Research & Innovation in Anesthesia

Register      Login

VOLUME 6 , ISSUE 2 ( July-December, 2021 ) > List of Articles


Anesthesia Management in a Case of Restrictive Lung Disease

Shruti Hazari, Parthkumar Hirpara, Mankeerat Kaur, Varsha H Vyas, Jayshree P Vashwani

Keywords : High BMI, Inguinal hernia, Interstitial lung disease, Post CABG, Restrictive lung disease

Citation Information : Hazari S, Hirpara P, Kaur M, Vyas VH, Vashwani JP. Anesthesia Management in a Case of Restrictive Lung Disease. Res Inno Anesth 2021; 6 (2):49-50.

DOI: 10.5005/jp-journals-10049-0104

License: CC BY-NC 4.0

Published Online: 26-11-2021

Copyright Statement:  Copyright © 2021; The Author(s).


Anesthesia management in a case of restrictive lung disease especially interstitial lung disease (ILD) poses many challenges to anesthesiologists as these patients have decreased lung compliance and volumes with preservation of expiratory flow rates. These patients present with rapid and shallow breathing patterns with alteration in respiratory gas exchange and V/Q mismatch which causes an increase in perioperative complications. Case description: An 86-year-old man weighing 106 kg k/c/o diabetes and hypertension controlled on medications was posted for bilateral hernioplasty. He had been operated on for CABG and spine surgery with instrumentation at the lumbar region. The patient had shallow and rapid breathing. SpO2 on room air 92%. PFT revealed severe restrictive pattern; chest X-ray pa view showed hazy opacities over both lung fields CT scan suggestive of interstitial pneumonia. 2D echo showed LVEF 50–55% and hypokinetic distal interventricular septum. Due to huge inguinoscrotal swelling, the inguinal block was not feasible, spine surgery was a contraindication for neuraxial block, hence general anesthesia was the technique of choice. The patient was optimized by nebulization with duolin and budecort, antiplatelets stopped as per the cardiologist's opinion. Premedication with midazolam 0.5 mg iv and fentanyl 100 μg iv. Propofol was used for induction. Intubation was done with an 8 mm ID endotracheal tube using 40 mg iv atracurium and maintained on oxygen, air, and isofluorane. The patient was converted to pressure control with pressure settings between 20 and 25 cmH2O which delivered 300 mL tidal volume approximately. Saturation was maintained to 100% and end-tidal CO2 remained between 32 and 35 intraoperatively. The patient was electively ventilated to reduce work of breathing in a k/c/o ILD with prolonged exposure to anesthesia, hypothermia, electrolyte imbalance as the gradual weaning process is beneficial for such patients. The anesthesia management of ILD cases requires proper preoperative assessment and optimization and proper choice of anesthesia.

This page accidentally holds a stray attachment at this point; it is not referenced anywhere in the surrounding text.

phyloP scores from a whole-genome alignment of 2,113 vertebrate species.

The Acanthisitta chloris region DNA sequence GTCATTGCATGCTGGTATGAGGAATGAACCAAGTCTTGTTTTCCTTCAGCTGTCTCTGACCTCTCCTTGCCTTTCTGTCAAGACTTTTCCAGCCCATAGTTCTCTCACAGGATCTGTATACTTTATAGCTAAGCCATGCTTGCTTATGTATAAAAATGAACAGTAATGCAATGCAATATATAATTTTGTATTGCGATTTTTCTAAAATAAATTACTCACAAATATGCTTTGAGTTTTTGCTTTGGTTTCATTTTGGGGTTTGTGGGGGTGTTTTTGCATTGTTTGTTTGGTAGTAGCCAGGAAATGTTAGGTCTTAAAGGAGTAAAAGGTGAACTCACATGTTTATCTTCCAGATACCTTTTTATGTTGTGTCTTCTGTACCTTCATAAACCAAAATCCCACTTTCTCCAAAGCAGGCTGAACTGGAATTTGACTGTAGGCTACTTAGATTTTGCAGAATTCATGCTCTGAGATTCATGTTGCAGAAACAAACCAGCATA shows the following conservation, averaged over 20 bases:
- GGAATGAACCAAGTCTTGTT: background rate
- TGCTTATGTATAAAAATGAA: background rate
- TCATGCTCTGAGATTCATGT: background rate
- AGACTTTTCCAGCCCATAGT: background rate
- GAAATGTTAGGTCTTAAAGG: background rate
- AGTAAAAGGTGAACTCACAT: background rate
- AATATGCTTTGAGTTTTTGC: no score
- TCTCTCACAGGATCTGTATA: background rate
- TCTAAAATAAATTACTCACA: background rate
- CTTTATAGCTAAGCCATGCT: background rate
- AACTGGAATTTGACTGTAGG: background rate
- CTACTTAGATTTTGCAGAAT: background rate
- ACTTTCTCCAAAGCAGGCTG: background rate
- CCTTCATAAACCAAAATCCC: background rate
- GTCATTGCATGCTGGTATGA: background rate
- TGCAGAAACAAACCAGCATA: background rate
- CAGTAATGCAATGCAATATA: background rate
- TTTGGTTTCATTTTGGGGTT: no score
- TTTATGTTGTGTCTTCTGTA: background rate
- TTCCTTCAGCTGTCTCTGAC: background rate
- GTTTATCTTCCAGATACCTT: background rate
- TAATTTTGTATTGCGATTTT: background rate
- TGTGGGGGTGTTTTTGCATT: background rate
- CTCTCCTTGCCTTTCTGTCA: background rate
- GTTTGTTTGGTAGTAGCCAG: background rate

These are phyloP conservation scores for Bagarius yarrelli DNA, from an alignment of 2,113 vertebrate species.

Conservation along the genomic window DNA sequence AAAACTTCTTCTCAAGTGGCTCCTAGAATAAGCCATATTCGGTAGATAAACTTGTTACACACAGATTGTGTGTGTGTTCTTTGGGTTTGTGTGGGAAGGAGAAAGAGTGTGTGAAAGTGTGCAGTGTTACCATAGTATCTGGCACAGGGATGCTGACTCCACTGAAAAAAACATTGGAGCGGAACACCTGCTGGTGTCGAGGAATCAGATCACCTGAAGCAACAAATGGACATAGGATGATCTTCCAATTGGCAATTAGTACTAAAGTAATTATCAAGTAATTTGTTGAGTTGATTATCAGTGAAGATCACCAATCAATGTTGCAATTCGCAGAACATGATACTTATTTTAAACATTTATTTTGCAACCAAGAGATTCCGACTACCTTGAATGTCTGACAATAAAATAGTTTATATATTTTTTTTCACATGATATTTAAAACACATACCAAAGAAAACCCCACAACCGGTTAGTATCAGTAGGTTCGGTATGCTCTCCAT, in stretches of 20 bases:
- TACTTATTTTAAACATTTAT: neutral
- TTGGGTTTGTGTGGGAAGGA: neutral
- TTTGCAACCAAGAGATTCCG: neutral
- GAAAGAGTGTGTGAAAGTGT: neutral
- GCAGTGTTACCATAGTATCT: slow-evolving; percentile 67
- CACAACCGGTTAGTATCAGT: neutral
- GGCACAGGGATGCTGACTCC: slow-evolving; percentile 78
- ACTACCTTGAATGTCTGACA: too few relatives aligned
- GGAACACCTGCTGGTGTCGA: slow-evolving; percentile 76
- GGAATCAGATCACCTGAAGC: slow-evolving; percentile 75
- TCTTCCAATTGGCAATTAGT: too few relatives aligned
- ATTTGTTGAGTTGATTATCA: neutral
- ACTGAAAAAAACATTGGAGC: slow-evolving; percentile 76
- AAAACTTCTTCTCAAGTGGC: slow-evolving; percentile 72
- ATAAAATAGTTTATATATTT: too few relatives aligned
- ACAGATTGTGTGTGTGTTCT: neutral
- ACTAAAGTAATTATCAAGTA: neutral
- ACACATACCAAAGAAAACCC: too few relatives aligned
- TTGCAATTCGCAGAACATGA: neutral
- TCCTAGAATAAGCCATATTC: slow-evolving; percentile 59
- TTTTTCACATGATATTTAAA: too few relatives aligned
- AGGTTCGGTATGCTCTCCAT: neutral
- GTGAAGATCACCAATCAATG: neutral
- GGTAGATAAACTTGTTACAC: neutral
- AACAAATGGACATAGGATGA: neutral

1. Martinez-Pitre PJ, Sabbula BR, Cascella M. Restrictive Lung Disease,
  2. Mollica C, Paone G, Conti V, et al. Mechanical ventilation in patients with end-stage idiopathic pulmonary fibrosis. Respiration 2010;79(3):209–215. DOI: 10.1159/000225932.
  3. Hoegl S, Boost K, Flondor M, et al. Short-term exposure to high-pressure ventilation leads to pulmonary biotrauma and systemic inflammation in the rat. Int J Mol Med 2008;21(4):513–519. DOI: 10.3892/ijmm.21.4.513.
  4. Grady DM, McHardy F, Wong J, et al. Pharyngolaryngeal morbidity with the laryngeal mask airway in spontaneously breathing patients: does size matter? Anesthesiology 2001;94(5):760–766. DOI: 10.1097/00000542-200105000-00012.
  5. Gatward JJ, Cook TM, Seller C, et al. Evaluation of the size 4 i-gel airway in one hundred non-paralysed patients. Anaesthesia 2008;63(10):1124–1130. DOI: 10.1111/j.1365-2044.2008.05561.x.
  6. Brimacombe J, Holyoake L, Keller C, et al. Pharyngolaryngeal, neck, and jaw discomfort after anesthesia with the face mask and laryngeal mask airway at high and low cuff volumes in males and female. Anesthesiology 2000;93(1):26–31. DOI: 10.1097/00000542-200007000-00009.
  7. Burgard G, Möllhoff T, Prien T. The effect of laryngeal mask cuff pressure on postoperative sore throat incidence. J Clin Anesth 1996;8(3):198–201. DOI: 10.1016/0952-8180(95)00229-4.
PDF Share
PDF Share

© Jaypee Brothers Medical Publishers (P) LTD.